DAVID:  Yeah. I actually found a place where it couldn’t be monkey patched. In Ruby 1.9, minitest was a gem and Ryan, down at the array bottom of the file finds Minitest with a capital ‘M’ and a lower case ‘T’ to equal MiniTest with a capital ‘M’ capital ‘T’. And the comment is — because I mistype this all the time. And we had something that was including that file twice and we couldn’t get that turned off. So, we were getting duplicate constant definitions all the time. And the only way to fix it was to remove Ryan Davis’s predilection for typos from the minitest gem.

JAMES:  Hey guys, we did a good job of covering both sides of that debate.

[Laughter]

CHUCK:  Yeah.

JOSH:  I think we just let it sit there.

DAVID:  I agree with James. It’s sacrosanct. And sometimes, that’s the best hamburger to make your cows out of or vice versa.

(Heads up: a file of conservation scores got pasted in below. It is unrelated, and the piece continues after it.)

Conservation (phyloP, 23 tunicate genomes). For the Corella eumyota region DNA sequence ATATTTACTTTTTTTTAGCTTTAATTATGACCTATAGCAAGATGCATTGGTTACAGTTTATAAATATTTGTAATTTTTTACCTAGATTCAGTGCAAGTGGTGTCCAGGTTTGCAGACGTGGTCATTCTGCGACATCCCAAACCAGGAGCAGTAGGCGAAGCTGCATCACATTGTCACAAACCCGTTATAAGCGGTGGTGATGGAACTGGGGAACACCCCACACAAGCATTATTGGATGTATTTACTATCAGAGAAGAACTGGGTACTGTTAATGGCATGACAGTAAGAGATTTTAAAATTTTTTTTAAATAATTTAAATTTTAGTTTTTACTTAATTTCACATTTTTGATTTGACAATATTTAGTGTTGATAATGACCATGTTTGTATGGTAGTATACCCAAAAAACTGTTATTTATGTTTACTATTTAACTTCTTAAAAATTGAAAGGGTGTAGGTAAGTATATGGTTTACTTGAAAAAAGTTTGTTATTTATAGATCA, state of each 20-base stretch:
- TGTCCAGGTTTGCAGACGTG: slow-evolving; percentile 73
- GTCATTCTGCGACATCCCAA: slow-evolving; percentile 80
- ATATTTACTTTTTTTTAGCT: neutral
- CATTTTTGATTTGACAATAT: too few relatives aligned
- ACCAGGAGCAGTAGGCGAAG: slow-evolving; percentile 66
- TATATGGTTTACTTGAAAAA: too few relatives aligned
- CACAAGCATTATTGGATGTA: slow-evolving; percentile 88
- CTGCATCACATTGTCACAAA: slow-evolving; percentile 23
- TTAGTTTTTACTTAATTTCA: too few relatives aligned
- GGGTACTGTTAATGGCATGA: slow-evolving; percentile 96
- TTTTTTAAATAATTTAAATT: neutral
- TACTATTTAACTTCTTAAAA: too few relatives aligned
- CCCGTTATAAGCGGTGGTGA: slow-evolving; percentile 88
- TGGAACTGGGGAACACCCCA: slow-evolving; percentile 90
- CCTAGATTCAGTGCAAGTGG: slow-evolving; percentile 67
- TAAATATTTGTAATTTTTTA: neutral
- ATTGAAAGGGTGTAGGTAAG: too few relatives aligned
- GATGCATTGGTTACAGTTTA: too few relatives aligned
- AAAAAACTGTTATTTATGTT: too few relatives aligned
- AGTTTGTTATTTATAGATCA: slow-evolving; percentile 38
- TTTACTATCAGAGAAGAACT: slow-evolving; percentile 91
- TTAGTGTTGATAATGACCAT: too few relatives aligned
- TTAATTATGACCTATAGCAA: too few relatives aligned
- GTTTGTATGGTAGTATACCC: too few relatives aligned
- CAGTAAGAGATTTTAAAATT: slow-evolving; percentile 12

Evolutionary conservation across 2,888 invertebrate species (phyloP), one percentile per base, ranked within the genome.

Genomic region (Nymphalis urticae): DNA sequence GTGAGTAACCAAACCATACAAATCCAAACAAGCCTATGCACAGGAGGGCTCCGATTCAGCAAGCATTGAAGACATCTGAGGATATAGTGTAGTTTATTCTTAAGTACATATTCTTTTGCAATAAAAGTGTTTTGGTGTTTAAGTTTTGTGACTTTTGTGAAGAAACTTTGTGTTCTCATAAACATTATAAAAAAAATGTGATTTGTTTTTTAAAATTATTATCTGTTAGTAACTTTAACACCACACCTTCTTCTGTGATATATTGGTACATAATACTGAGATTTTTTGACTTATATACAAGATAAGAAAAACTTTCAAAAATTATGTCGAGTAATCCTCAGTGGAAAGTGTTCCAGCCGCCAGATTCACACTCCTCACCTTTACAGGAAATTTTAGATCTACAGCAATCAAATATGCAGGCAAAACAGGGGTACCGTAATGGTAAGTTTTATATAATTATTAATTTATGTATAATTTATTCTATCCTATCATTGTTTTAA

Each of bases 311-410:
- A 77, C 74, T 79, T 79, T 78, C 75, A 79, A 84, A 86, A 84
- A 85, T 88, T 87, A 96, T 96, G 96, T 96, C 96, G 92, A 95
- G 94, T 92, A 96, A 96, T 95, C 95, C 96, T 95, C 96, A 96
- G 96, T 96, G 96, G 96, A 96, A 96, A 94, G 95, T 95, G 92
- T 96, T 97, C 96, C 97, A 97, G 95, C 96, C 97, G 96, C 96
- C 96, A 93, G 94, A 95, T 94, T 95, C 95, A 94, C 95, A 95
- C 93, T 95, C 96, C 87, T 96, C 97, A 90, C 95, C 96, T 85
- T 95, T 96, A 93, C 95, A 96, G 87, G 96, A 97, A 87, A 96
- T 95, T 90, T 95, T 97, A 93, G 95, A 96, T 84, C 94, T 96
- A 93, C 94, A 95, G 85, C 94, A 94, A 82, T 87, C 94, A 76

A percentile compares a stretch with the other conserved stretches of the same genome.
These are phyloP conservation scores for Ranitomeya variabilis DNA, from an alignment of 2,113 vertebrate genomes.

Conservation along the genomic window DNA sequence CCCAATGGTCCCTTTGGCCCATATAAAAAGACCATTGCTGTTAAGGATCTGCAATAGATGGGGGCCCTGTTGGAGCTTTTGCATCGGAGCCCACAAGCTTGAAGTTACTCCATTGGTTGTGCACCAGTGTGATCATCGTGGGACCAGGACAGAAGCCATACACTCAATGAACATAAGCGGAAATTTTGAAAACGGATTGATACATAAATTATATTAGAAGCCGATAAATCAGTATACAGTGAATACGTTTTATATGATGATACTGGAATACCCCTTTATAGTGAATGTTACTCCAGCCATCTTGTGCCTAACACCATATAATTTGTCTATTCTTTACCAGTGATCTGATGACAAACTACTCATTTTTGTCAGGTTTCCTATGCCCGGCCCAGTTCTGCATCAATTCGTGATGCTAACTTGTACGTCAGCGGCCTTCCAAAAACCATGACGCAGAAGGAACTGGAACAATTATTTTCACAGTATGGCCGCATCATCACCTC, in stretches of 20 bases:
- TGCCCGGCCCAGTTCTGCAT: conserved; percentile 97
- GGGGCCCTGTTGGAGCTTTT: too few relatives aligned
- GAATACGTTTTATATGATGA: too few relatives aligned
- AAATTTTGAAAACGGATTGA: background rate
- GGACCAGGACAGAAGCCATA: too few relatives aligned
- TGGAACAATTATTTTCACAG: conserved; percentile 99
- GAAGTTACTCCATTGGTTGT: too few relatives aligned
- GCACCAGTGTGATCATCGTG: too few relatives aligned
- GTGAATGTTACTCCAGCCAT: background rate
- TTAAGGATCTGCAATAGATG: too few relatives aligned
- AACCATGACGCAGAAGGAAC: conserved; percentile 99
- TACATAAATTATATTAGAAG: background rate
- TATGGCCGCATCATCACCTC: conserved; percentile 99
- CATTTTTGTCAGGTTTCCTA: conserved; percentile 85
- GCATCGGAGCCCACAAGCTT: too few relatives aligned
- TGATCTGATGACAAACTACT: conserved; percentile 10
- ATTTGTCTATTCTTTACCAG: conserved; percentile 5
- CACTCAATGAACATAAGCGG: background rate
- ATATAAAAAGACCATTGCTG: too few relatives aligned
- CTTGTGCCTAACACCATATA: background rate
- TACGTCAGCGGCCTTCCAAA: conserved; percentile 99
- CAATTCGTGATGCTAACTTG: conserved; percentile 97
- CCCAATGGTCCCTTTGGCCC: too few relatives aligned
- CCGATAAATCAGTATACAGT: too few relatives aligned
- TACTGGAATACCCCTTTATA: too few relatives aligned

[Laughter]

AVDI:  What?!

JAMES:  Oh, man! Could we please do the picks?

CHUCK:  Okay. Alright, let’s do the picks. Josh, what are your picks?

JOSH:  You made me go first twice this week. Okay, I have a theme for my picks this week. My first pick is a cookbook. It’s the ‘Joy of Cooking’. And this is like one of the standard cookbooks. Okay, how many people on the show right now have the Joy of Cooking in their kitchen?

DAVID:  I think I do.

CHUCK:  I don’t think I do but I remember my mom had that.

DAVID:  That’s the actual Julia Child’s book, right?

JOSH:  No.

JAMES:  No. My wife keeps it.

JOSH:  Yeah. So, the Joy of Cooking is just like, if you need one cookbook in your kitchen, that’s the book to have, in my opinion. I don’t know. This other guy came out with How to Cook Anything or How to Pick Everything, that might be a good replacement for it. But I’ve never seen it.

AVDI:  Bittman’s book is quite good. I’ll pipe up for that.